Painting and writing keeps this author moving forward
I can’t help but think back to last summer. When Bob was feeling good, he and I bought a white canopy, finding a fun way to get out of the house. That canopy gave us a cover when we took my books and art to Seymour Farmer’s Market. Going to that market and the Oneida Farmer’s market was our way of looking busy and seeing other people.
Usually, we only sold a few items, but mostly we had fun watching everyone, shoppers, and sellers. We also ate our lunch and supper at the market, so it was a good outing for both of us.
I had plans to take my artwork to more places this year. In addition to the farmer’s markets, I wanted to set up at local Arts and Crafts shows. Of course, you all know that the darn pandemic closed a lot down. It also closed me down. Maybe it’s losing Bob that really kept me away from any shows this year. I’m not sure. Everything was more fun when I could share it with him, even work.
Mostly, I’m sitting at home.
Lucky for me some people remember me and my offerings. For starters, a few faithful readers have sent checks for my books. Because of them, I’m working on my column collections from my 40-year history.
Recently, a few customers came across my alcohol ink painted tiles at Sissy’s Treats and Treasures in Seymour. In a roundabout way, I found out that some tiles were purchased as gifts. I think that’s an honor to be thought highly enough to have your work end up wrapped for someone’s special day.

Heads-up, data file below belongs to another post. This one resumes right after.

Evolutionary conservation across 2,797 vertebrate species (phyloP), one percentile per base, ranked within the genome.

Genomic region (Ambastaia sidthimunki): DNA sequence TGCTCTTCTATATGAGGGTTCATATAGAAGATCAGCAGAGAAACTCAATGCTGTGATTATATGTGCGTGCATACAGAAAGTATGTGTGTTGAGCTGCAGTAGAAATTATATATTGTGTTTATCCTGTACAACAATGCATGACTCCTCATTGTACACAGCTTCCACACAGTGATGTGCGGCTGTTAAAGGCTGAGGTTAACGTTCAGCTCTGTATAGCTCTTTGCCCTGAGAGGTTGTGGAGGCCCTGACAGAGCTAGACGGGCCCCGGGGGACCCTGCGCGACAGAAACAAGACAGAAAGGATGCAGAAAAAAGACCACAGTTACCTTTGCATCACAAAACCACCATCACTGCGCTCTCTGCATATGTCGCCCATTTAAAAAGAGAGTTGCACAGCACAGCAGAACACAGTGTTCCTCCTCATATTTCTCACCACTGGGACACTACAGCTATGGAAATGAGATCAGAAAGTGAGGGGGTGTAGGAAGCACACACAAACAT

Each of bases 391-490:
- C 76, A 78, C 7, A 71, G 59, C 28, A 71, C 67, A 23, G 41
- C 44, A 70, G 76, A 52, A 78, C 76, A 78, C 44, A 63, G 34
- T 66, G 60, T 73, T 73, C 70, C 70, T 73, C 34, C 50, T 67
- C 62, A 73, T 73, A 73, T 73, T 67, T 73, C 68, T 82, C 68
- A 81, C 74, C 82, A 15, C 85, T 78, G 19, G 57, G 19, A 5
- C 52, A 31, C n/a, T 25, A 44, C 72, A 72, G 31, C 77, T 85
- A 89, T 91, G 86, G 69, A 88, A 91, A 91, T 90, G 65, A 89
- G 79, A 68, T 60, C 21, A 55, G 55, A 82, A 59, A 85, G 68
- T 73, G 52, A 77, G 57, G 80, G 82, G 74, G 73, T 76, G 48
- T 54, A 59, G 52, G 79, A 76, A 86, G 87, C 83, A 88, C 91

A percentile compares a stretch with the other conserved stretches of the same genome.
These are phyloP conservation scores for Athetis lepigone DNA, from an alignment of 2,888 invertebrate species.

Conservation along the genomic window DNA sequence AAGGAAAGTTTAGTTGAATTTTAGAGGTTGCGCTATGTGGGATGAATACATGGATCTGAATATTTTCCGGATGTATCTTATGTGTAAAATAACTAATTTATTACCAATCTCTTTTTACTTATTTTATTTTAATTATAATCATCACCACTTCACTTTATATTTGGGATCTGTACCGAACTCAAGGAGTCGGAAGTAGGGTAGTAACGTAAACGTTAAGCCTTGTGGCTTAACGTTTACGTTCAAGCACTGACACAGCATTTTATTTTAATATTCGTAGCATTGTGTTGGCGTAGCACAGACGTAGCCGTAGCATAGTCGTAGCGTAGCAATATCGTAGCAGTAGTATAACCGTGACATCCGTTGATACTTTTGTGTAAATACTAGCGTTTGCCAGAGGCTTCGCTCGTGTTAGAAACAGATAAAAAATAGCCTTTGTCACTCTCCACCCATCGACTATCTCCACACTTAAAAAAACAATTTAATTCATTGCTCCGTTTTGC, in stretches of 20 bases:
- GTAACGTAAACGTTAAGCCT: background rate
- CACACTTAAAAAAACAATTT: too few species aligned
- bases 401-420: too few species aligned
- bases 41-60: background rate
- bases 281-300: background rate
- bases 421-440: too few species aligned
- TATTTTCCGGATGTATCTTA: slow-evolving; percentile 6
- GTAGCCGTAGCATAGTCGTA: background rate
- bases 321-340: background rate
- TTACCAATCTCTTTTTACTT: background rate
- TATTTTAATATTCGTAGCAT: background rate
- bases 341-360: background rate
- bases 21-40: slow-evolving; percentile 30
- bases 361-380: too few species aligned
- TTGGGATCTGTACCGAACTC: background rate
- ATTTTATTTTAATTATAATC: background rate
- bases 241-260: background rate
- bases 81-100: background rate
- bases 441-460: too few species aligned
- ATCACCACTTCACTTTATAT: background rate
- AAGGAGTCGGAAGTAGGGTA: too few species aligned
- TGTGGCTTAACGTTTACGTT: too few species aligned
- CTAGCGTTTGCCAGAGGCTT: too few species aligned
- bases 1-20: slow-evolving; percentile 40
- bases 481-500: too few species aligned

I hadn’t painted for months. When Bob’s cancer returned last fall, everything else went on the back burner. I don’t know how I kept writing my column during this time, but I eked one out a week. Taking care of my sick husband was tops on my list.
This summer, painting without an outlet seemed useless. It wasn’t until Sissy’s shop sold out of my Home of the Hamburger tiles that I took it up again.
It was kind of odd working with the alcohol inks. They do strange things when put on a tile. Some good and some not so good. I had to refresh my knowledge so I could paint with the inks.
I do like the freeness of this method of art. If I’m lucky they work for me and blend, making my paintings interesting. When I’m unlucky, I take straight 90% alcohol on a tissue, wipe the tile clean, and start again—on some pieces I’ve started over quite a few times before I found something I liked.
It feels good to paint again, as it does to write.
Maybe next summer, when the world has settled down, I’ll pack up my canopy, my books, and artwork, and head out for some farmer’s markets and art shows.
It won’t ever be the same without Bob, but well, I have to move, if not forward, just move. My YouTube recordings of old columns from the 80s and my daily blog keep me moving, too. My faithful followers keep me working there, too. (Though I have to admit that videos of my kitten, Car-E playing gets more views than anything else I do, except when I post a nice sunset on Facebook.)
The summer of 2020 is going to be memorable, but eventually, it will be behind us.
May you be blessed with happy memories, like I am. And may you share them with your family.
Susan Manzke, Sunnybook Farm, N8646 Miller Rd, Seymour, WI 54165; firstname.lastname@example.org; www.susanmanzke.net/blog.